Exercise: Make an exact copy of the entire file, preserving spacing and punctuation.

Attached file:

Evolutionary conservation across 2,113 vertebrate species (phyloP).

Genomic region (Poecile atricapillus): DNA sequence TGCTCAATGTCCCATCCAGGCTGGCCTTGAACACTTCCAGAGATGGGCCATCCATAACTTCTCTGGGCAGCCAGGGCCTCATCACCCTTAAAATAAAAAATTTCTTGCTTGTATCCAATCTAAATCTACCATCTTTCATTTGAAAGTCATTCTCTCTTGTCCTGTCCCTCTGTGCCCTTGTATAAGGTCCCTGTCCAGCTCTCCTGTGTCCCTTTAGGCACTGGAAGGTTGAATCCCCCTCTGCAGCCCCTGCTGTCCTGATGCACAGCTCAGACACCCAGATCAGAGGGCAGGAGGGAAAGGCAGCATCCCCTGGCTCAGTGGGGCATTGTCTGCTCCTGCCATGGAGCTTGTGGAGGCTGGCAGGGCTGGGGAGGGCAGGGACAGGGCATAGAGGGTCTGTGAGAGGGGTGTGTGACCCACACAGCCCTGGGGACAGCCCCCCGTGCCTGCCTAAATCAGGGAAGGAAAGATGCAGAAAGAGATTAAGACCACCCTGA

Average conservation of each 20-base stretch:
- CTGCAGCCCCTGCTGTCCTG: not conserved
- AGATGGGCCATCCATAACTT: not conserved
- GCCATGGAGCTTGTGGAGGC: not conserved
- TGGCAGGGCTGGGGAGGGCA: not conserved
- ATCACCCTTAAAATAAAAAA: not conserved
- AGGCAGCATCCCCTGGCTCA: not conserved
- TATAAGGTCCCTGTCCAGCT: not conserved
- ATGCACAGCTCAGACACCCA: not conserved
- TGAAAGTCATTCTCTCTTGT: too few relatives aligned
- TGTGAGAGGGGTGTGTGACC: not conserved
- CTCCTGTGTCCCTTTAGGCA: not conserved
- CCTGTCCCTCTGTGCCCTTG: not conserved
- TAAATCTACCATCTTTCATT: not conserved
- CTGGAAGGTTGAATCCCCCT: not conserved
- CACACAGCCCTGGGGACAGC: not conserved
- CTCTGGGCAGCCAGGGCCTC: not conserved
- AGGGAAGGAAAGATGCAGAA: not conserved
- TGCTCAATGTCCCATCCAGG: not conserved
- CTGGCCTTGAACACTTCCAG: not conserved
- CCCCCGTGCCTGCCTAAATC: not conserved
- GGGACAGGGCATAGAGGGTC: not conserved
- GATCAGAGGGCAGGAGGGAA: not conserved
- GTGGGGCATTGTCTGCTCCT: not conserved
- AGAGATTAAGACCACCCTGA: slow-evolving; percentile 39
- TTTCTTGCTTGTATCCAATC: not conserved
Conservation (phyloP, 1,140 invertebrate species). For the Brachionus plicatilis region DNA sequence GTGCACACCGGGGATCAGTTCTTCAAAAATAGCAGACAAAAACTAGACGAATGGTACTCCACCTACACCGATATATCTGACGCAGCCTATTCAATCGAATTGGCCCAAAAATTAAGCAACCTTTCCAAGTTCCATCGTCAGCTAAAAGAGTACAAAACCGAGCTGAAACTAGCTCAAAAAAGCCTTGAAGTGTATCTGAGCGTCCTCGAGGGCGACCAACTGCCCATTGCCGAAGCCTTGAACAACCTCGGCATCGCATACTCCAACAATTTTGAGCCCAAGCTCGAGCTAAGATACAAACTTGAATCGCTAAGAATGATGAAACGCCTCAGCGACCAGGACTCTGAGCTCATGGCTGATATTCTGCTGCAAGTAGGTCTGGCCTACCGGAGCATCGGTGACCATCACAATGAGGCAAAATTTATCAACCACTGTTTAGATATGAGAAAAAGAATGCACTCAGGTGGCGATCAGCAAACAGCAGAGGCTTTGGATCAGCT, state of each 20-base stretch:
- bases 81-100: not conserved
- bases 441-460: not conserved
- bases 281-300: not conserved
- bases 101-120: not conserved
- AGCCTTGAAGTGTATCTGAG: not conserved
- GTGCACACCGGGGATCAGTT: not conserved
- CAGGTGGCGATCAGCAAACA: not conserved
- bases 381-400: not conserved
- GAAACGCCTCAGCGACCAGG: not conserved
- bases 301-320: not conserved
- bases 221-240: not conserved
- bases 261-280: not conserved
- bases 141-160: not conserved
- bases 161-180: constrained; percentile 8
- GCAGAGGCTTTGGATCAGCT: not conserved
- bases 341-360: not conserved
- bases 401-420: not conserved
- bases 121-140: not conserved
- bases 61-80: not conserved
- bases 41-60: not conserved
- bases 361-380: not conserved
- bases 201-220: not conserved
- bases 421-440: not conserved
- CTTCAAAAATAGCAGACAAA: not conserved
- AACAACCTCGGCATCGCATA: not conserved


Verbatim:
Evolutionary conservation across 2,113 vertebrate species (phyloP).

Genomic region (Poecile atricapillus): DNA sequence TGCTCAATGTCCCATCCAGGCTGGCCTTGAACACTTCCAGAGATGGGCCATCCATAACTTCTCTGGGCAGCCAGGGCCTCATCACCCTTAAAATAAAAAATTTCTTGCTTGTATCCAATCTAAATCTACCATCTTTCATTTGAAAGTCATTCTCTCTTGTCCTGTCCCTCTGTGCCCTTGTATAAGGTCCCTGTCCAGCTCTCCTGTGTCCCTTTAGGCACTGGAAGGTTGAATCCCCCTCTGCAGCCCCTGCTGTCCTGATGCACAGCTCAGACACCCAGATCAGAGGGCAGGAGGGAAAGGCAGCATCCCCTGGCTCAGTGGGGCATTGTCTGCTCCTGCCATGGAGCTTGTGGAGGCTGGCAGGGCTGGGGAGGGCAGGGACAGGGCATAGAGGGTCTGTGAGAGGGGTGTGTGACCCACACAGCCCTGGGGACAGCCCCCCGTGCCTGCCTAAATCAGGGAAGGAAAGATGCAGAAAGAGATTAAGACCACCCTGA

Average conservation of each 20-base stretch:
- CTGCAGCCCCTGCTGTCCTG: not conserved
- AGATGGGCCATCCATAACTT: not conserved
- GCCATGGAGCTTGTGGAGGC: not conserved
- TGGCAGGGCTGGGGAGGGCA: not conserved
- ATCACCCTTAAAATAAAAAA: not conserved
- AGGCAGCATCCCCTGGCTCA: not conserved
- TATAAGGTCCCTGTCCAGCT: not conserved
- ATGCACAGCTCAGACACCCA: not conserved
- TGAAAGTCATTCTCTCTTGT: too few relatives aligned
- TGTGAGAGGGGTGTGTGACC: not conserved
- CTCCTGTGTCCCTTTAGGCA: not conserved
- CCTGTCCCTCTGTGCCCTTG: not conserved
- TAAATCTACCATCTTTCATT: not conserved
- CTGGAAGGTTGAATCCCCCT: not conserved
- CACACAGCCCTGGGGACAGC: not conserved
- CTCTGGGCAGCCAGGGCCTC: not conserved
- AGGGAAGGAAAGATGCAGAA: not conserved
- TGCTCAATGTCCCATCCAGG: not conserved
- CTGGCCTTGAACACTTCCAG: not conserved
- CCCCCGTGCCTGCCTAAATC: not conserved
- GGGACAGGGCATAGAGGGTC: not conserved
- GATCAGAGGGCAGGAGGGAA: not conserved
- GTGGGGCATTGTCTGCTCCT: not conserved
- AGAGATTAAGACCACCCTGA: slow-evolving; percentile 39
- TTTCTTGCTTGTATCCAATC: not conserved
Conservation (phyloP, 1,140 invertebrate species). For the Brachionus plicatilis region DNA sequence GTGCACACCGGGGATCAGTTCTTCAAAAATAGCAGACAAAAACTAGACGAATGGTACTCCACCTACACCGATATATCTGACGCAGCCTATTCAATCGAATTGGCCCAAAAATTAAGCAACCTTTCCAAGTTCCATCGTCAGCTAAAAGAGTACAAAACCGAGCTGAAACTAGCTCAAAAAAGCCTTGAAGTGTATCTGAGCGTCCTCGAGGGCGACCAACTGCCCATTGCCGAAGCCTTGAACAACCTCGGCATCGCATACTCCAACAATTTTGAGCCCAAGCTCGAGCTAAGATACAAACTTGAATCGCTAAGAATGATGAAACGCCTCAGCGACCAGGACTCTGAGCTCATGGCTGATATTCTGCTGCAAGTAGGTCTGGCCTACCGGAGCATCGGTGACCATCACAATGAGGCAAAATTTATCAACCACTGTTTAGATATGAGAAAAAGAATGCACTCAGGTGGCGATCAGCAAACAGCAGAGGCTTTGGATCAGCT, state of each 20-base stretch:
- bases 81-100: not conserved
- bases 441-460: not conserved
- bases 281-300: not conserved
- bases 101-120: not conserved
- AGCCTTGAAGTGTATCTGAG: not conserved
- GTGCACACCGGGGATCAGTT: not conserved
- CAGGTGGCGATCAGCAAACA: not conserved
- bases 381-400: not conserved
- GAAACGCCTCAGCGACCAGG: not conserved
- bases 301-320: not conserved
- bases 221-240: not conserved
- bases 261-280: not conserved
- bases 141-160: not conserved
- bases 161-180: constrained; percentile 8
- GCAGAGGCTTTGGATCAGCT: not conserved
- bases 341-360: not conserved
- bases 401-420: not conserved
- bases 121-140: not conserved
- bases 61-80: not conserved
- bases 41-60: not conserved
- bases 361-380: not conserved
- bases 201-220: not conserved
- bases 421-440: not conserved
- CTTCAAAAATAGCAGACAAA: not conserved
- AACAACCTCGGCATCGCATA: not conserved